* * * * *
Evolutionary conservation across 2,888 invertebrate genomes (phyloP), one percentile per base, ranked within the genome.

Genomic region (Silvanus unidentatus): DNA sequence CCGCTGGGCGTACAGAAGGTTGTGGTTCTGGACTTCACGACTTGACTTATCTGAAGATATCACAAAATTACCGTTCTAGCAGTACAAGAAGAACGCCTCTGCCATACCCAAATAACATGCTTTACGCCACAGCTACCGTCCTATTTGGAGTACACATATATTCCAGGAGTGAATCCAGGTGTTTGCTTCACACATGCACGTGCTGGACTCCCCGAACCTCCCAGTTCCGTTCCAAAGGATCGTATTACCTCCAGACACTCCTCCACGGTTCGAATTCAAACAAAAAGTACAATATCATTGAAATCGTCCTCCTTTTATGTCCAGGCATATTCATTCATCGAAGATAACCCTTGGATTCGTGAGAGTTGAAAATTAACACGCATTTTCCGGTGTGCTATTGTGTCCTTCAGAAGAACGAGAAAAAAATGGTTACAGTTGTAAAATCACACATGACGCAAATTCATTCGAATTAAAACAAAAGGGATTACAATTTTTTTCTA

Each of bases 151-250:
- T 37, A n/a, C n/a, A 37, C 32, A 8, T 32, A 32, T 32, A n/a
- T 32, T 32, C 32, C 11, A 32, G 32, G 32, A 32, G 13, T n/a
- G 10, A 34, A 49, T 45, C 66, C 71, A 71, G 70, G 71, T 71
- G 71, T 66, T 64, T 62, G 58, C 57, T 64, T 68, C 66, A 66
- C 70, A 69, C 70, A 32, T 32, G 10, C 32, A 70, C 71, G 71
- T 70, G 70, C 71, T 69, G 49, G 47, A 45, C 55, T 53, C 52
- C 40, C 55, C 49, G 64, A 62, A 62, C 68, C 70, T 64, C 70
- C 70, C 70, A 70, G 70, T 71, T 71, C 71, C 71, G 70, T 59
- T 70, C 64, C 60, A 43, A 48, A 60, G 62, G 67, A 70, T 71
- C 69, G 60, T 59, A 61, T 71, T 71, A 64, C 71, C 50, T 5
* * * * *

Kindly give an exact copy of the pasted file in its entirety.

Evolutionary conservation across 2,888 invertebrate genomes (phyloP), one percentile per base, ranked within the genome.

Genomic region (Silvanus unidentatus): DNA sequence CCGCTGGGCGTACAGAAGGTTGTGGTTCTGGACTTCACGACTTGACTTATCTGAAGATATCACAAAATTACCGTTCTAGCAGTACAAGAAGAACGCCTCTGCCATACCCAAATAACATGCTTTACGCCACAGCTACCGTCCTATTTGGAGTACACATATATTCCAGGAGTGAATCCAGGTGTTTGCTTCACACATGCACGTGCTGGACTCCCCGAACCTCCCAGTTCCGTTCCAAAGGATCGTATTACCTCCAGACACTCCTCCACGGTTCGAATTCAAACAAAAAGTACAATATCATTGAAATCGTCCTCCTTTTATGTCCAGGCATATTCATTCATCGAAGATAACCCTTGGATTCGTGAGAGTTGAAAATTAACACGCATTTTCCGGTGTGCTATTGTGTCCTTCAGAAGAACGAGAAAAAAATGGTTACAGTTGTAAAATCACACATGACGCAAATTCATTCGAATTAAAACAAAAGGGATTACAATTTTTTTCTA

Each of bases 151-250:
- T 37, A n/a, C n/a, A 37, C 32, A 8, T 32, A 32, T 32, A n/a
- T 32, T 32, C 32, C 11, A 32, G 32, G 32, A 32, G 13, T n/a
- G 10, A 34, A 49, T 45, C 66, C 71, A 71, G 70, G 71, T 71
- G 71, T 66, T 64, T 62, G 58, C 57, T 64, T 68, C 66, A 66
- C 70, A 69, C 70, A 32, T 32, G 10, C 32, A 70, C 71, G 71
- T 70, G 70, C 71, T 69, G 49, G 47, A 45, C 55, T 53, C 52
- C 40, C 55, C 49, G 64, A 62, A 62, C 68, C 70, T 64, C 70
- C 70, C 70, A 70, G 70, T 71, T 71, C 71, C 71, G 70, T 59
- T 70, C 64, C 60, A 43, A 48, A 60, G 62, G 67, A 70, T 71
- C 69, G 60, T 59, A 61, T 71, T 71, A 64, C 71, C 50, T 5